The terms ‘analysis’ and ‘synthesis’ are used differently by different researchers, which can lead to confusion about what processes people are specifically referring to. In this article, Principal User Researcher Jake McCann outlines how we define and use these terms at Snook.

The general goal in most user research projects is to inform the design of products and services so that they meet the needs of people who use them. You can’t do that with raw data alone, though. First, you need to examine and make sense of what it all means and turn that into actionable insight. But what do we call that part of the research process? Two words that frequently get used here are ‘analysis’ and ‘synthesis’. However, there’s some inconsistency in how these terms are applied.

Demystifying definitions

Analysis seems to be the most common catch-all term for this and has been the one I’ve used most often in my career. But many of my colleagues over the years have instead referred to this process as synthesis.

People informally use the two terms interchangeably to refer to the same thing. But they can also be used to refer to separate concepts. For example, some researchers might recognise synthesis as referring to a systematic review of data from multiple research studies. To some people, synthesis is a sub-process of analysis. To others, they’re two entirely different processes.

Regardless of how they’re commonly used, each word does have a specific meaning. Both words come from Greek, in which analysis means pulling something apart, and synthesis putting something together. Those two models can be a helpful framing for the different activities we do when processing user research data. A graphic illustrating the process of analysis versus synthesis. Analysis is breaking something down into parts. This is illustrated with different shapes separated from each other. Synthesis is the process of combining separate elements into a whole. This is illustrated as all shapes in the previous graphic stacked together as one.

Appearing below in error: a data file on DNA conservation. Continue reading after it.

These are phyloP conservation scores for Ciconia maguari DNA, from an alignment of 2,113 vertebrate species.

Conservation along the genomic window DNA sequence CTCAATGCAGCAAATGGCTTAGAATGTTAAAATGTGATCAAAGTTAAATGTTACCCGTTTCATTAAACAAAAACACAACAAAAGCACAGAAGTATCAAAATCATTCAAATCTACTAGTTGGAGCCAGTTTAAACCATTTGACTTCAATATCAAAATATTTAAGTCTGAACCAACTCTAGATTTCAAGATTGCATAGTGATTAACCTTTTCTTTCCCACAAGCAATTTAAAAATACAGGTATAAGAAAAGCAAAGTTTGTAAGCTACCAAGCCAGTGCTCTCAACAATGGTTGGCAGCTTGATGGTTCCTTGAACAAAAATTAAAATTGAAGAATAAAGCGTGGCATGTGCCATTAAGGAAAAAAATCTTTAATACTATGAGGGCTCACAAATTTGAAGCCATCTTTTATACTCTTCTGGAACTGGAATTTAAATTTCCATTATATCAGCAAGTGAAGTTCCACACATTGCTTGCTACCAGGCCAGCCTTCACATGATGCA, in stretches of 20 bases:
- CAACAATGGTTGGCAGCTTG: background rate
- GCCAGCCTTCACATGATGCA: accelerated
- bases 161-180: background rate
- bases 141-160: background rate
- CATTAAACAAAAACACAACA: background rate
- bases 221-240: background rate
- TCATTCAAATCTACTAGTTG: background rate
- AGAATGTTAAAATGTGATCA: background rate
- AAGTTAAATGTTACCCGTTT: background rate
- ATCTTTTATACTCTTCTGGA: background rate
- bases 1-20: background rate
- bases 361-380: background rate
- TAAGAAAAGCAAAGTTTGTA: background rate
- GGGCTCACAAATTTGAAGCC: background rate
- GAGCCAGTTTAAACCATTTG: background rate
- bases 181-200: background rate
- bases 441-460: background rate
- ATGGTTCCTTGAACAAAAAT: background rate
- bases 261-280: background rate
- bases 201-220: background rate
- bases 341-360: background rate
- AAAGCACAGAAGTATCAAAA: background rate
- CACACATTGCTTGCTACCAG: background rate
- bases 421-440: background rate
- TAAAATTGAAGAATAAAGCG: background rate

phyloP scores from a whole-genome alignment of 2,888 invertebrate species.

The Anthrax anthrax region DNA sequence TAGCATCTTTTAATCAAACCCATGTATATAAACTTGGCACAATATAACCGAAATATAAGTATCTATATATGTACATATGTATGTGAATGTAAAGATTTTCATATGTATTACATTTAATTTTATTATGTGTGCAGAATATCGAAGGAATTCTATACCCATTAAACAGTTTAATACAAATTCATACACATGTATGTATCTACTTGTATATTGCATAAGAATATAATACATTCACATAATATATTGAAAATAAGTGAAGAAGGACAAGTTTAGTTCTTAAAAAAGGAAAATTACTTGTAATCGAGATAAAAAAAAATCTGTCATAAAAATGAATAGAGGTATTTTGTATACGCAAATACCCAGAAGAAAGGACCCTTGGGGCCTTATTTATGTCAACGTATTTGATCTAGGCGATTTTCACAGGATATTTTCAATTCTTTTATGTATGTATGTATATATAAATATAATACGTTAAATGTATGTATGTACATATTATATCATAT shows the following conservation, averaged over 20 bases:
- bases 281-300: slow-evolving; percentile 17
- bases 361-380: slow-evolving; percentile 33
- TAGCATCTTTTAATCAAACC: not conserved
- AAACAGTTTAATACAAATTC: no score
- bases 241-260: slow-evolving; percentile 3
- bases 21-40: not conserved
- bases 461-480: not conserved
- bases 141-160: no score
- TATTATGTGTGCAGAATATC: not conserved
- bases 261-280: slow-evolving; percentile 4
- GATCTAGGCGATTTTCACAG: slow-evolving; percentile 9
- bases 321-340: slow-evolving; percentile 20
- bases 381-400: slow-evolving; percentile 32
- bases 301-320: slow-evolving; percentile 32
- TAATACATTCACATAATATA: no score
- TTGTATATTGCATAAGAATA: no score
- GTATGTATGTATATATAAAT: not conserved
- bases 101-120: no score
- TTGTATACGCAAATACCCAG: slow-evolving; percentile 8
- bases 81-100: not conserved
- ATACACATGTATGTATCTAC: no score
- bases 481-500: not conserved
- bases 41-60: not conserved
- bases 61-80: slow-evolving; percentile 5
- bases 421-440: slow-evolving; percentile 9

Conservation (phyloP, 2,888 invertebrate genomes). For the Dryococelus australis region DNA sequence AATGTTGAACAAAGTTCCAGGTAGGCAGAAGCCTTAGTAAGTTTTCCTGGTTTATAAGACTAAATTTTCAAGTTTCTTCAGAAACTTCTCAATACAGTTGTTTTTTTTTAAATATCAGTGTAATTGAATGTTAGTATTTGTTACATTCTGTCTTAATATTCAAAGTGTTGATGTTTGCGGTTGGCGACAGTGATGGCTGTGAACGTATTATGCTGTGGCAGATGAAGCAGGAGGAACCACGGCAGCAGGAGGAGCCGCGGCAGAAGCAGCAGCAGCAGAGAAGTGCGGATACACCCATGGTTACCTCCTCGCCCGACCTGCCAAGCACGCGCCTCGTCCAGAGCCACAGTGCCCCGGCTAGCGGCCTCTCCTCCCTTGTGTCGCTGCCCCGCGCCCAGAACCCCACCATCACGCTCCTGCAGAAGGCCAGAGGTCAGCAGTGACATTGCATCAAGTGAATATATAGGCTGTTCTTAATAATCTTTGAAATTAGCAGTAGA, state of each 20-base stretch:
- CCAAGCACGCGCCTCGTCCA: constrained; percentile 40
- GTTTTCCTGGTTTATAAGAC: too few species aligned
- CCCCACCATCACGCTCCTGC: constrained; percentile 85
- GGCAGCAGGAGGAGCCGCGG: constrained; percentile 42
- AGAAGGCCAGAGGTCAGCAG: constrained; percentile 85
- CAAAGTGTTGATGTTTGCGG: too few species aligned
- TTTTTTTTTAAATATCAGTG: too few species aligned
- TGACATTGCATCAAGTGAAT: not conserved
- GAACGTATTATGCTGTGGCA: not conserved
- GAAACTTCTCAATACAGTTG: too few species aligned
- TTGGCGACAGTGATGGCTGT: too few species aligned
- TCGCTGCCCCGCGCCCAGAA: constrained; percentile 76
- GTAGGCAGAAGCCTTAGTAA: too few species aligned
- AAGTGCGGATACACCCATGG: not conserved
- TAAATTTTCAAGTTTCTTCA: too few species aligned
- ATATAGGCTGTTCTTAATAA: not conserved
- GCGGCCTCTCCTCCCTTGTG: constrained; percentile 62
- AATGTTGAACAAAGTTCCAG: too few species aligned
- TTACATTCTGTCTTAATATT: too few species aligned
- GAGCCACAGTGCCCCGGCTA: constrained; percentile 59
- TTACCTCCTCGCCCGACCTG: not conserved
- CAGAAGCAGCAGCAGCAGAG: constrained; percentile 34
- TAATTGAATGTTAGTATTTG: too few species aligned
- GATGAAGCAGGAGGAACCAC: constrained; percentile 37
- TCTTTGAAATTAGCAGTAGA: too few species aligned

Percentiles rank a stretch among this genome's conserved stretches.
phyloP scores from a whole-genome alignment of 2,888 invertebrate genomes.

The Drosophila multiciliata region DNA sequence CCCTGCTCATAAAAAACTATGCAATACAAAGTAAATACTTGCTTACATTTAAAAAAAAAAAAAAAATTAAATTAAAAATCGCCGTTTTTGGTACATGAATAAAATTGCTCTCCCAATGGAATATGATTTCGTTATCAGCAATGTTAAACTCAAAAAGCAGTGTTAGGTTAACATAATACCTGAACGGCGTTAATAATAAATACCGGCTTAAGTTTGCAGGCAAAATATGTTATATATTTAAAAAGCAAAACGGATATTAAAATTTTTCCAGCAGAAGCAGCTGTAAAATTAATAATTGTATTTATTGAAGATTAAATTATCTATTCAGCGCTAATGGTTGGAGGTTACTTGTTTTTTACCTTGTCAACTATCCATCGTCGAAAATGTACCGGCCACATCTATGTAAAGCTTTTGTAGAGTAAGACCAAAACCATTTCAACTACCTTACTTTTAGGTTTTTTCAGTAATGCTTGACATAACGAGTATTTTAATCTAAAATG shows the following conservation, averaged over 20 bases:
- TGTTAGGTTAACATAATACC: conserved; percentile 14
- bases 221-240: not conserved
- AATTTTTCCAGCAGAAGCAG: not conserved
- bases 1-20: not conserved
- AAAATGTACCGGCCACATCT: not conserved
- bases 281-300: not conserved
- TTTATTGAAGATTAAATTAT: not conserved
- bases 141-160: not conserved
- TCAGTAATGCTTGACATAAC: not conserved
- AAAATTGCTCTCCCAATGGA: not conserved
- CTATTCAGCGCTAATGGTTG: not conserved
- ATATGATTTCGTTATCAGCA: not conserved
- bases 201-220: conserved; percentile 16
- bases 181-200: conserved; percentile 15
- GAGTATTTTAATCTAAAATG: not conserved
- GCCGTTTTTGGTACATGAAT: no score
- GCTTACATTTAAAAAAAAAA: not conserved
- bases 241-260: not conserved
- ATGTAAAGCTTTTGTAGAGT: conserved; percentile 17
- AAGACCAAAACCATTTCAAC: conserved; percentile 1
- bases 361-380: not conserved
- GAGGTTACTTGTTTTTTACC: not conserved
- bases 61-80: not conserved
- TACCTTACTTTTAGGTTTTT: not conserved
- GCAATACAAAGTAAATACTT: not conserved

Analysis in the context of user research 

Analysis in qualitative user research is where we’re breaking down our raw data and extracting the useful insights. As part of that we might classify the data, for example by giving each of these individual insights a descriptive label. In this process we’re building a description of what we observed, though not necessarily pushing into any deeper meaning. 

In user research, analysis includes things like:  

  • Writing quotes from an interview onto sticky notes to be affinity mapped 
  • Entering observations from a usability test into a spreadsheet  
  • Coding sections of text in an interview transcript 

Synthesis in the context of user research

Synthesis is where we look for patterns, connections and relationships between pieces of data. We move beyond understanding our data in terms of individual observations and start to identify wider themes and coherent explanations of our users, their context and their needs. In doing this we develop new knowledge that goes beyond the sum of the individual pieces of data that we extract in our analysis.

Synthesis includes things like:

  • Forming groups of notes in an affinity map
  • Building themes from different codes across multiple interview transcripts
  • Combining multiple themes into higher-level insights

The essence of the process

No matter what words we use to describe these two types of process, that pulling apart and putting together is essential to how we make sense of data. But there’s not always a clear and neat distinction between the two, and it’s not a strictly linear process.

If you go back to your notes after an interview and fill some gaps from memory before you analyse the data, is that technically an act of synthesis? And in some analysis and synthesis methods, such as grounded theory or thematic analysis, cycling between these two modes is an essential part of the process.

Regardless of the definitions you use relating to ‘analysis’ and ‘synthesis’, or the order in which you use them, what is crucial is you and your team have a clear and defined approach and have a shared understanding of what those terms mean for you. Ensuring you are all on the same page about how you will sort, review and unpick your data will ultimately lead to the most rigour when bringing everything together and extracting actionable insights.

Learn more with Snook

If you’re looking to make sense of the process of extracting meaning from your data, you may find our short course, Analysing User Research Data helpful. Hosted by the Snook User Research Team, learn how to analyse qualitative data on user research projects and create high-quality insights that your team can act on.